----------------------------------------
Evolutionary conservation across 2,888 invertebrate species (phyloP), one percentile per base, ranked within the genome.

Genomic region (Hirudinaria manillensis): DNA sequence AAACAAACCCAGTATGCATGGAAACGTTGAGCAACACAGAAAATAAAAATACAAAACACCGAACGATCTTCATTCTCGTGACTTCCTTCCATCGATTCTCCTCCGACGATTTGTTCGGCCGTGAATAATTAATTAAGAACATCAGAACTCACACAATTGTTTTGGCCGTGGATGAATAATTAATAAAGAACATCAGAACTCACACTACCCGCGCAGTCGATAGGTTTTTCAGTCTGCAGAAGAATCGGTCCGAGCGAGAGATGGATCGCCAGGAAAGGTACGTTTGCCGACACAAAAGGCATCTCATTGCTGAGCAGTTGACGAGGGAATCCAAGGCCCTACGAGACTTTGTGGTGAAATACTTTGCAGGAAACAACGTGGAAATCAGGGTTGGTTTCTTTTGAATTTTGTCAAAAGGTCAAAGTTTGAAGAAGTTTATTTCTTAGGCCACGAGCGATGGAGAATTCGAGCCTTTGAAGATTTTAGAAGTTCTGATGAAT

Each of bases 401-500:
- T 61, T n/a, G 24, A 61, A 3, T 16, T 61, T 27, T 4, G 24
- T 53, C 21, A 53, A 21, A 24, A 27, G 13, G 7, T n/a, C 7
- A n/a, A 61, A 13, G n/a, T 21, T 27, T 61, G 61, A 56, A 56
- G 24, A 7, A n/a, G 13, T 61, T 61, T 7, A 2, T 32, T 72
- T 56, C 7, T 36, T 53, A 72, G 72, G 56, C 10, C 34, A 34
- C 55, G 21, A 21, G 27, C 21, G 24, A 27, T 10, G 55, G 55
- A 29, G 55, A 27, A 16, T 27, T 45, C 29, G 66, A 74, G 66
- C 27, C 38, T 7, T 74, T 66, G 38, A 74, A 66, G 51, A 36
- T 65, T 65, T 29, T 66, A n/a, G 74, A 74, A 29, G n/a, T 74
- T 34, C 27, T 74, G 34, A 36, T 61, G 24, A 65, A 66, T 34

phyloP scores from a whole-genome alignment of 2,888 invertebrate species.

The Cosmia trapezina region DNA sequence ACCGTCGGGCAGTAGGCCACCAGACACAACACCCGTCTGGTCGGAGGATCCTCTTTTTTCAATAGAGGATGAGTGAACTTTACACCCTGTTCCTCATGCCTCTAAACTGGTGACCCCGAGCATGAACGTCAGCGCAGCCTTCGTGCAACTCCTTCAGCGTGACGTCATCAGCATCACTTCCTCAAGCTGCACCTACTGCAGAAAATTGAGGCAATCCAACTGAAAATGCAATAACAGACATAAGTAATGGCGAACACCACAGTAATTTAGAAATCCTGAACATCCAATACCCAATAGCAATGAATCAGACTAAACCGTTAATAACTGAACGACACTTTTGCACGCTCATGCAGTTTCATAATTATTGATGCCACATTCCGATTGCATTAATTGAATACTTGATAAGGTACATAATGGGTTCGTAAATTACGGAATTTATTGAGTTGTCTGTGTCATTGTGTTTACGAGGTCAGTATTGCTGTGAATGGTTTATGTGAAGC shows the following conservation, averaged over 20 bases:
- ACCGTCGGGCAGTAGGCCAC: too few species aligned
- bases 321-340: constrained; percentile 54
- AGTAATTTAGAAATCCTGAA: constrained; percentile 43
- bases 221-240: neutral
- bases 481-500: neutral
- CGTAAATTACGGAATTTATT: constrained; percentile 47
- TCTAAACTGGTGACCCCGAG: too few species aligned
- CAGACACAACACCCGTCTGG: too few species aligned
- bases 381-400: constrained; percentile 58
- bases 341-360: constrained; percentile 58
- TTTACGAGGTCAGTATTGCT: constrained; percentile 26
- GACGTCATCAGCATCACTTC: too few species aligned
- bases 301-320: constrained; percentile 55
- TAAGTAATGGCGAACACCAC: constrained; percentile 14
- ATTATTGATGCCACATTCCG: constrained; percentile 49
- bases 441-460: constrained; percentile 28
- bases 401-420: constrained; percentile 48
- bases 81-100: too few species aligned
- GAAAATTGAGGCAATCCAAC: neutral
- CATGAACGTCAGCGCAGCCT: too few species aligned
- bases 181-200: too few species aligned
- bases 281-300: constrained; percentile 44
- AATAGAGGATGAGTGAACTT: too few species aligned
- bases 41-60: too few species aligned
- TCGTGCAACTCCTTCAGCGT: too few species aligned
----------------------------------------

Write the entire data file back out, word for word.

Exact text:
Evolutionary conservation across 2,888 invertebrate species (phyloP), one percentile per base, ranked within the genome.

Genomic region (Hirudinaria manillensis): DNA sequence AAACAAACCCAGTATGCATGGAAACGTTGAGCAACACAGAAAATAAAAATACAAAACACCGAACGATCTTCATTCTCGTGACTTCCTTCCATCGATTCTCCTCCGACGATTTGTTCGGCCGTGAATAATTAATTAAGAACATCAGAACTCACACAATTGTTTTGGCCGTGGATGAATAATTAATAAAGAACATCAGAACTCACACTACCCGCGCAGTCGATAGGTTTTTCAGTCTGCAGAAGAATCGGTCCGAGCGAGAGATGGATCGCCAGGAAAGGTACGTTTGCCGACACAAAAGGCATCTCATTGCTGAGCAGTTGACGAGGGAATCCAAGGCCCTACGAGACTTTGTGGTGAAATACTTTGCAGGAAACAACGTGGAAATCAGGGTTGGTTTCTTTTGAATTTTGTCAAAAGGTCAAAGTTTGAAGAAGTTTATTTCTTAGGCCACGAGCGATGGAGAATTCGAGCCTTTGAAGATTTTAGAAGTTCTGATGAAT

Each of bases 401-500:
- T 61, T n/a, G 24, A 61, A 3, T 16, T 61, T 27, T 4, G 24
- T 53, C 21, A 53, A 21, A 24, A 27, G 13, G 7, T n/a, C 7
- A n/a, A 61, A 13, G n/a, T 21, T 27, T 61, G 61, A 56, A 56
- G 24, A 7, A n/a, G 13, T 61, T 61, T 7, A 2, T 32, T 72
- T 56, C 7, T 36, T 53, A 72, G 72, G 56, C 10, C 34, A 34
- C 55, G 21, A 21, G 27, C 21, G 24, A 27, T 10, G 55, G 55
- A 29, G 55, A 27, A 16, T 27, T 45, C 29, G 66, A 74, G 66
- C 27, C 38, T 7, T 74, T 66, G 38, A 74, A 66, G 51, A 36
- T 65, T 65, T 29, T 66, A n/a, G 74, A 74, A 29, G n/a, T 74
- T 34, C 27, T 74, G 34, A 36, T 61, G 24, A 65, A 66, T 34

phyloP scores from a whole-genome alignment of 2,888 invertebrate species.

The Cosmia trapezina region DNA sequence ACCGTCGGGCAGTAGGCCACCAGACACAACACCCGTCTGGTCGGAGGATCCTCTTTTTTCAATAGAGGATGAGTGAACTTTACACCCTGTTCCTCATGCCTCTAAACTGGTGACCCCGAGCATGAACGTCAGCGCAGCCTTCGTGCAACTCCTTCAGCGTGACGTCATCAGCATCACTTCCTCAAGCTGCACCTACTGCAGAAAATTGAGGCAATCCAACTGAAAATGCAATAACAGACATAAGTAATGGCGAACACCACAGTAATTTAGAAATCCTGAACATCCAATACCCAATAGCAATGAATCAGACTAAACCGTTAATAACTGAACGACACTTTTGCACGCTCATGCAGTTTCATAATTATTGATGCCACATTCCGATTGCATTAATTGAATACTTGATAAGGTACATAATGGGTTCGTAAATTACGGAATTTATTGAGTTGTCTGTGTCATTGTGTTTACGAGGTCAGTATTGCTGTGAATGGTTTATGTGAAGC shows the following conservation, averaged over 20 bases:
- ACCGTCGGGCAGTAGGCCAC: too few species aligned
- bases 321-340: constrained; percentile 54
- AGTAATTTAGAAATCCTGAA: constrained; percentile 43
- bases 221-240: neutral
- bases 481-500: neutral
- CGTAAATTACGGAATTTATT: constrained; percentile 47
- TCTAAACTGGTGACCCCGAG: too few species aligned
- CAGACACAACACCCGTCTGG: too few species aligned
- bases 381-400: constrained; percentile 58
- bases 341-360: constrained; percentile 58
- TTTACGAGGTCAGTATTGCT: constrained; percentile 26
- GACGTCATCAGCATCACTTC: too few species aligned
- bases 301-320: constrained; percentile 55
- TAAGTAATGGCGAACACCAC: constrained; percentile 14
- ATTATTGATGCCACATTCCG: constrained; percentile 49
- bases 441-460: constrained; percentile 28
- bases 401-420: constrained; percentile 48
- bases 81-100: too few species aligned
- GAAAATTGAGGCAATCCAAC: neutral
- CATGAACGTCAGCGCAGCCT: too few species aligned
- bases 181-200: too few species aligned
- bases 281-300: constrained; percentile 44
- AATAGAGGATGAGTGAACTT: too few species aligned
- bases 41-60: too few species aligned
- TCGTGCAACTCCTTCAGCGT: too few species aligned